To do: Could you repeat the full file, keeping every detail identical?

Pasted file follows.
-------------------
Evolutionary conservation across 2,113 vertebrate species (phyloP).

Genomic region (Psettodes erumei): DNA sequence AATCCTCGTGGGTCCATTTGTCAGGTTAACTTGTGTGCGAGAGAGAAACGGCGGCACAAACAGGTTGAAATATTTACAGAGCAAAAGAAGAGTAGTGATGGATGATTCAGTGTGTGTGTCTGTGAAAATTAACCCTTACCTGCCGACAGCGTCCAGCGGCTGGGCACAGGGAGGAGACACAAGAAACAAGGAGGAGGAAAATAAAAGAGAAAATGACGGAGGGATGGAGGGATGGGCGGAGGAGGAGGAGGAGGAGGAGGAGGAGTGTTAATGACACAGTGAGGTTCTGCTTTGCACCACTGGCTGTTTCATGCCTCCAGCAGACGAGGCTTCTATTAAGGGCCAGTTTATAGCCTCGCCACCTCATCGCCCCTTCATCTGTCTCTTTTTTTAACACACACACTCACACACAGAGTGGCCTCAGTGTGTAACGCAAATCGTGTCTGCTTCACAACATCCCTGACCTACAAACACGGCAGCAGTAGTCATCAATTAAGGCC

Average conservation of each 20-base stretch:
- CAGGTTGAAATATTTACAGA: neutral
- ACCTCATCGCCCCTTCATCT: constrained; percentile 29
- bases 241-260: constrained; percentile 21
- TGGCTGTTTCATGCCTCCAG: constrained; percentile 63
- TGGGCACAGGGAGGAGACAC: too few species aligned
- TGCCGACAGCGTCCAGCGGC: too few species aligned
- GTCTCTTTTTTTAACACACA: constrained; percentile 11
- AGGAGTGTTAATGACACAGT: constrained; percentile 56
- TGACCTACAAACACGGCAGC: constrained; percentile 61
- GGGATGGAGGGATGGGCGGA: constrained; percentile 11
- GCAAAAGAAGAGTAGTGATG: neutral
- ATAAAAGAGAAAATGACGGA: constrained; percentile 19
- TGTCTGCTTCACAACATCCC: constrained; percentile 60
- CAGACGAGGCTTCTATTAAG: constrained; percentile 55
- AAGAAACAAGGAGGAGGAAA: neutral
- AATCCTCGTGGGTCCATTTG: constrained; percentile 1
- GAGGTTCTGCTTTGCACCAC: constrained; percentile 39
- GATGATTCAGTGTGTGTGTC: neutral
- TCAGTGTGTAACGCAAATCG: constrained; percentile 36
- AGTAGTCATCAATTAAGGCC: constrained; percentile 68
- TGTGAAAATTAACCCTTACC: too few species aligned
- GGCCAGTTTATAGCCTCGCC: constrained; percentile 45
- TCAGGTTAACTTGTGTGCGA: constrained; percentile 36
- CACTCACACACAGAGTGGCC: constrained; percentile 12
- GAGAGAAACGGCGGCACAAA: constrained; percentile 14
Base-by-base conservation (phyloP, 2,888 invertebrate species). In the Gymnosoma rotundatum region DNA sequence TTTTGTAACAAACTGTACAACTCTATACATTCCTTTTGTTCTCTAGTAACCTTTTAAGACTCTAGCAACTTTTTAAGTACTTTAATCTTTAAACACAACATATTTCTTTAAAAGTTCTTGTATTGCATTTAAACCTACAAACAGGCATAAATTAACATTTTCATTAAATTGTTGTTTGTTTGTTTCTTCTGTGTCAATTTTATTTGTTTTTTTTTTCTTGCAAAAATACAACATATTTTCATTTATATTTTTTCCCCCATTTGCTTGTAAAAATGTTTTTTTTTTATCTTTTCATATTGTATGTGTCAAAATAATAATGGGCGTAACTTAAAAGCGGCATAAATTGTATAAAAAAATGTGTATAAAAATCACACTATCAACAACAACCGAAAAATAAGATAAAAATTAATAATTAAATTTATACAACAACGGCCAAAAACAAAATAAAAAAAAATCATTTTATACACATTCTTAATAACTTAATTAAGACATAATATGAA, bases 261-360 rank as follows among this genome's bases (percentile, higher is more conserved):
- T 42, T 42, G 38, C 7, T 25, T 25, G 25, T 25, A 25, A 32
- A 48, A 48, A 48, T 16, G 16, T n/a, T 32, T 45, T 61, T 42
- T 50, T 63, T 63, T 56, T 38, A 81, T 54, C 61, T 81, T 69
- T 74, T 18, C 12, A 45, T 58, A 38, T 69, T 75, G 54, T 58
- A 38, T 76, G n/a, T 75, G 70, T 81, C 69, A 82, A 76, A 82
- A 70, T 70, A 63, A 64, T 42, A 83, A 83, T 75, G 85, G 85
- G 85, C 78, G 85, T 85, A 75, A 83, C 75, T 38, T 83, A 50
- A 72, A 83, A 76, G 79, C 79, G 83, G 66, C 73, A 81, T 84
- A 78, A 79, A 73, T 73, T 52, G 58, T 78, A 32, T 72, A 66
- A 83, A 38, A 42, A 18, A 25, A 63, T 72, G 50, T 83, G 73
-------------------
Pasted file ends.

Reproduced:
Evolutionary conservation across 2,113 vertebrate species (phyloP).

Genomic region (Psettodes erumei): DNA sequence AATCCTCGTGGGTCCATTTGTCAGGTTAACTTGTGTGCGAGAGAGAAACGGCGGCACAAACAGGTTGAAATATTTACAGAGCAAAAGAAGAGTAGTGATGGATGATTCAGTGTGTGTGTCTGTGAAAATTAACCCTTACCTGCCGACAGCGTCCAGCGGCTGGGCACAGGGAGGAGACACAAGAAACAAGGAGGAGGAAAATAAAAGAGAAAATGACGGAGGGATGGAGGGATGGGCGGAGGAGGAGGAGGAGGAGGAGGAGGAGTGTTAATGACACAGTGAGGTTCTGCTTTGCACCACTGGCTGTTTCATGCCTCCAGCAGACGAGGCTTCTATTAAGGGCCAGTTTATAGCCTCGCCACCTCATCGCCCCTTCATCTGTCTCTTTTTTTAACACACACACTCACACACAGAGTGGCCTCAGTGTGTAACGCAAATCGTGTCTGCTTCACAACATCCCTGACCTACAAACACGGCAGCAGTAGTCATCAATTAAGGCC

Average conservation of each 20-base stretch:
- CAGGTTGAAATATTTACAGA: neutral
- ACCTCATCGCCCCTTCATCT: constrained; percentile 29
- bases 241-260: constrained; percentile 21
- TGGCTGTTTCATGCCTCCAG: constrained; percentile 63
- TGGGCACAGGGAGGAGACAC: too few species aligned
- TGCCGACAGCGTCCAGCGGC: too few species aligned
- GTCTCTTTTTTTAACACACA: constrained; percentile 11
- AGGAGTGTTAATGACACAGT: constrained; percentile 56
- TGACCTACAAACACGGCAGC: constrained; percentile 61
- GGGATGGAGGGATGGGCGGA: constrained; percentile 11
- GCAAAAGAAGAGTAGTGATG: neutral
- ATAAAAGAGAAAATGACGGA: constrained; percentile 19
- TGTCTGCTTCACAACATCCC: constrained; percentile 60
- CAGACGAGGCTTCTATTAAG: constrained; percentile 55
- AAGAAACAAGGAGGAGGAAA: neutral
- AATCCTCGTGGGTCCATTTG: constrained; percentile 1
- GAGGTTCTGCTTTGCACCAC: constrained; percentile 39
- GATGATTCAGTGTGTGTGTC: neutral
- TCAGTGTGTAACGCAAATCG: constrained; percentile 36
- AGTAGTCATCAATTAAGGCC: constrained; percentile 68
- TGTGAAAATTAACCCTTACC: too few species aligned
- GGCCAGTTTATAGCCTCGCC: constrained; percentile 45
- TCAGGTTAACTTGTGTGCGA: constrained; percentile 36
- CACTCACACACAGAGTGGCC: constrained; percentile 12
- GAGAGAAACGGCGGCACAAA: constrained; percentile 14
Base-by-base conservation (phyloP, 2,888 invertebrate species). In the Gymnosoma rotundatum region DNA sequence TTTTGTAACAAACTGTACAACTCTATACATTCCTTTTGTTCTCTAGTAACCTTTTAAGACTCTAGCAACTTTTTAAGTACTTTAATCTTTAAACACAACATATTTCTTTAAAAGTTCTTGTATTGCATTTAAACCTACAAACAGGCATAAATTAACATTTTCATTAAATTGTTGTTTGTTTGTTTCTTCTGTGTCAATTTTATTTGTTTTTTTTTTCTTGCAAAAATACAACATATTTTCATTTATATTTTTTCCCCCATTTGCTTGTAAAAATGTTTTTTTTTTATCTTTTCATATTGTATGTGTCAAAATAATAATGGGCGTAACTTAAAAGCGGCATAAATTGTATAAAAAAATGTGTATAAAAATCACACTATCAACAACAACCGAAAAATAAGATAAAAATTAATAATTAAATTTATACAACAACGGCCAAAAACAAAATAAAAAAAAATCATTTTATACACATTCTTAATAACTTAATTAAGACATAATATGAA, bases 261-360 rank as follows among this genome's bases (percentile, higher is more conserved):
- T 42, T 42, G 38, C 7, T 25, T 25, G 25, T 25, A 25, A 32
- A 48, A 48, A 48, T 16, G 16, T n/a, T 32, T 45, T 61, T 42
- T 50, T 63, T 63, T 56, T 38, A 81, T 54, C 61, T 81, T 69
- T 74, T 18, C 12, A 45, T 58, A 38, T 69, T 75, G 54, T 58
- A 38, T 76, G n/a, T 75, G 70, T 81, C 69, A 82, A 76, A 82
- A 70, T 70, A 63, A 64, T 42, A 83, A 83, T 75, G 85, G 85
- G 85, C 78, G 85, T 85, A 75, A 83, C 75, T 38, T 83, A 50
- A 72, A 83, A 76, G 79, C 79, G 83, G 66, C 73, A 81, T 84
- A 78, A 79, A 73, T 73, T 52, G 58, T 78, A 32, T 72, A 66
- A 83, A 38, A 42, A 18, A 25, A 63, T 72, G 50, T 83, G 73